The original book, published in 1970 on newsprint for 75 cents, sold 250,000 copies without a commercial distributor. The radical content of the book would have been inconceivable without the civil rights/new left/feminist context. It included a left-wing critique of medicine in a corporate economy; detailed line drawings of genitalia, complete with pubic hair and the variety of hymens different women might have; a discussion of sex that presented heterosexuality, lesbianism, masturbation and celibacy as equally healthy; a section on abortion that told the reader where to go to get one, illegally in Massachusetts or legally abroad, and estimated the costs of these options–this was not your standard left-wing political pamphlet.

Even less well-known is that for more than thirty years Our Bodies, Ourselves supported and energized women activists throughout Africa, Asia, Latin America and Europe. These women’s movements–antiwar, anti-fundamentalist, anti-neoliberalism, pro-human rights–are often the most progressive forces in the field. Worldwide, the book has sold well over 4 million copies (its various versions, some of them unauthorized, and its multiple distributing channels make it impossible to get an exact count) in more than twenty languages from Swedish to Albanian to Korean, not counting Braille and audio versions, with several more translations in progress. The profits, along with much other fundraising, support education, advocacy and new translations. (Nation editor Katrina vanden Heuvel helped support the Russian translation.) In other words, the book has had marathon legs. Its global impact comes not mainly from the information it offers but, as feminist scholar Kathy Davis argues, from its radical method: a democratic politics of knowledge and expertise.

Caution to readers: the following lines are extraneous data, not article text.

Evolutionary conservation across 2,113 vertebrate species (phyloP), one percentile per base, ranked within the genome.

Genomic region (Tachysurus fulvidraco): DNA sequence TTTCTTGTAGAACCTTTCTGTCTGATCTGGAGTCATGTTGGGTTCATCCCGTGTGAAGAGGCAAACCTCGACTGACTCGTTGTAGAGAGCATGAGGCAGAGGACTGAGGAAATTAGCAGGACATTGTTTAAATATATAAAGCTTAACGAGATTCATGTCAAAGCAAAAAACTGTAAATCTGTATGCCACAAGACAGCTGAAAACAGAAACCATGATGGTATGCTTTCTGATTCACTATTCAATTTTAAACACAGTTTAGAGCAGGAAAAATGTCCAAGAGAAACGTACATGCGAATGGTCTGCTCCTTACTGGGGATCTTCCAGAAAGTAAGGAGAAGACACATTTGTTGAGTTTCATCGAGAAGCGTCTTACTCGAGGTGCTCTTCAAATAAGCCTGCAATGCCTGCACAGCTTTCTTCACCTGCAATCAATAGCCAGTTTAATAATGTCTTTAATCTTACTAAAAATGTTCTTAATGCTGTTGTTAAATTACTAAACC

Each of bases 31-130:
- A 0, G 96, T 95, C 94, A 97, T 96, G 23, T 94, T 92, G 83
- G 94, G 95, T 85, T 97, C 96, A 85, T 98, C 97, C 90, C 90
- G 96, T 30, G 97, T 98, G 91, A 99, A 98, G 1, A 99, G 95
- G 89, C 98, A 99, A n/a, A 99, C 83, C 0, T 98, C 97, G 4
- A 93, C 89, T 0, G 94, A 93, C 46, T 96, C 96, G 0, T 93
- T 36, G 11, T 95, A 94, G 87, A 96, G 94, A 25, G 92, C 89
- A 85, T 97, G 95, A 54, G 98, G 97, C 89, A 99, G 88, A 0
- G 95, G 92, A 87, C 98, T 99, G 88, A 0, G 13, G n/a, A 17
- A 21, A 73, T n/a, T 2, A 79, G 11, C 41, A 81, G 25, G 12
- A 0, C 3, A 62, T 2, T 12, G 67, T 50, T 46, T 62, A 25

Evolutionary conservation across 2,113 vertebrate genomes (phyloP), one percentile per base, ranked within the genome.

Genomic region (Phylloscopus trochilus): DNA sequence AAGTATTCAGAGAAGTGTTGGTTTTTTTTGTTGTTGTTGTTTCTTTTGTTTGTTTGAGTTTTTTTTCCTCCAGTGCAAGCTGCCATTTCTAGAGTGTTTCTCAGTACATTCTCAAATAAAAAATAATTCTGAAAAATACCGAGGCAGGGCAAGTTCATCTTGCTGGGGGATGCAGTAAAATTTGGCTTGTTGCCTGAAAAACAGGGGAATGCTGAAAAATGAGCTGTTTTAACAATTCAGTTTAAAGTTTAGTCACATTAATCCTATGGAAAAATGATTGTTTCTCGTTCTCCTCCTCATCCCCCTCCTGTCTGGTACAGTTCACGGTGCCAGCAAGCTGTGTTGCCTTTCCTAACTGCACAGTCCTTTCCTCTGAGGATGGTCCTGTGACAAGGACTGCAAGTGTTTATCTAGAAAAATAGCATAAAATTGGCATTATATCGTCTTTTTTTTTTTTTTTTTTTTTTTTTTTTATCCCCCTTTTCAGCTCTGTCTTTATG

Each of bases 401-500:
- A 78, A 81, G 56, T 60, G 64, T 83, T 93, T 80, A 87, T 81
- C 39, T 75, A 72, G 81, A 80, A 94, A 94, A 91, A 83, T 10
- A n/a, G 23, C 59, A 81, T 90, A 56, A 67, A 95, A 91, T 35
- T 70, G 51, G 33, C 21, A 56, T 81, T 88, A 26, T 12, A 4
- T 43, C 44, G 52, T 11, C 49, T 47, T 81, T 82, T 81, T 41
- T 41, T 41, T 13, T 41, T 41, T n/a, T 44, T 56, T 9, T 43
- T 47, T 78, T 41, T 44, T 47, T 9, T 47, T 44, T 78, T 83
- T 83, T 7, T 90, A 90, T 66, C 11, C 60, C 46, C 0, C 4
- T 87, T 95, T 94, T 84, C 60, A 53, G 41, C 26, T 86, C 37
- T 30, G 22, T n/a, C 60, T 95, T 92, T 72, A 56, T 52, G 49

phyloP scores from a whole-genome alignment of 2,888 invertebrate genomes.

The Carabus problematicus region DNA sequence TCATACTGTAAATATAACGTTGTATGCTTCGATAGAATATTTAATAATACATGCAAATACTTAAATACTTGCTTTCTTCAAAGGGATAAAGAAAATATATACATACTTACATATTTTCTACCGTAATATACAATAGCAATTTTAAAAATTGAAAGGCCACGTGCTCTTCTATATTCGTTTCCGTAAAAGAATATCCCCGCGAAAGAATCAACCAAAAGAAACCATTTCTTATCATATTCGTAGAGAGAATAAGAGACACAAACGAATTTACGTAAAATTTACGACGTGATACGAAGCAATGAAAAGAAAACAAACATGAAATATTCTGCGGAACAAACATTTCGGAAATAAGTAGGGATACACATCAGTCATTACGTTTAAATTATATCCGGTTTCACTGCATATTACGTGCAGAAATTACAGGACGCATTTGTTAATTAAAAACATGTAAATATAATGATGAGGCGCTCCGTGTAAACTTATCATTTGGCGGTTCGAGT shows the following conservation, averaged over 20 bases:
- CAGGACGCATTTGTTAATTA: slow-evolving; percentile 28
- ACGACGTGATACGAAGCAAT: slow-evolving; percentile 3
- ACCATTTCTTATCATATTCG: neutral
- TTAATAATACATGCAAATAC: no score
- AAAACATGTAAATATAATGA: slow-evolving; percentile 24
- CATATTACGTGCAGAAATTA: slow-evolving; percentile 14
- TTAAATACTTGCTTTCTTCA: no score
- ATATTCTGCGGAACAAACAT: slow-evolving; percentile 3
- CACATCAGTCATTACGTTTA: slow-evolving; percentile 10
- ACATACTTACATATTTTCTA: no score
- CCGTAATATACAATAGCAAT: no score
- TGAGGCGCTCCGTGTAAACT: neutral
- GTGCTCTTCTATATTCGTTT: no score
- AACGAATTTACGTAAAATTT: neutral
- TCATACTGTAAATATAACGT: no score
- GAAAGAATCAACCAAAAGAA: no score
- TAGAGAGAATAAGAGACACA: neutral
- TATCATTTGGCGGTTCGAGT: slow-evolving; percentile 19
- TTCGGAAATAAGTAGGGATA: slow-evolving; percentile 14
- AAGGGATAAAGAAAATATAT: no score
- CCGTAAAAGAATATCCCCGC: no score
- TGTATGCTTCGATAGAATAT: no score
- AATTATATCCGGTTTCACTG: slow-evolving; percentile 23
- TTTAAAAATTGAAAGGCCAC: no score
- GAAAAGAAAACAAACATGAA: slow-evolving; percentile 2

The Boston Women’s Health Book Collective, which produced the first Our Bodies, Ourselves (titled Women and Their Bodies), emerged from consciousness raising, the potent organizational tool invented by the women’s liberation movement. CR groups, when they worked well, did not aim at therapy or support (although support was an important byproduct) but examined how gender and women’s subordination were reproduced and maintained. These small groups created a free space in which women gained the confidence to challenge dictates on the nature of woman by religious leaders, lawmakers and physicians. Consciousness-raising operated on the premise that women could challenge even their own assumptions, exploring alternative explanations of, say, why women cleaned and cared for children, and men so often merely “helped.” Through the analysis of shared experience, CR groups developed oppositional interpretations of women’s and men’s “nature,” today called gender. Our Bodies, Ourselves continued that process with a focus on health.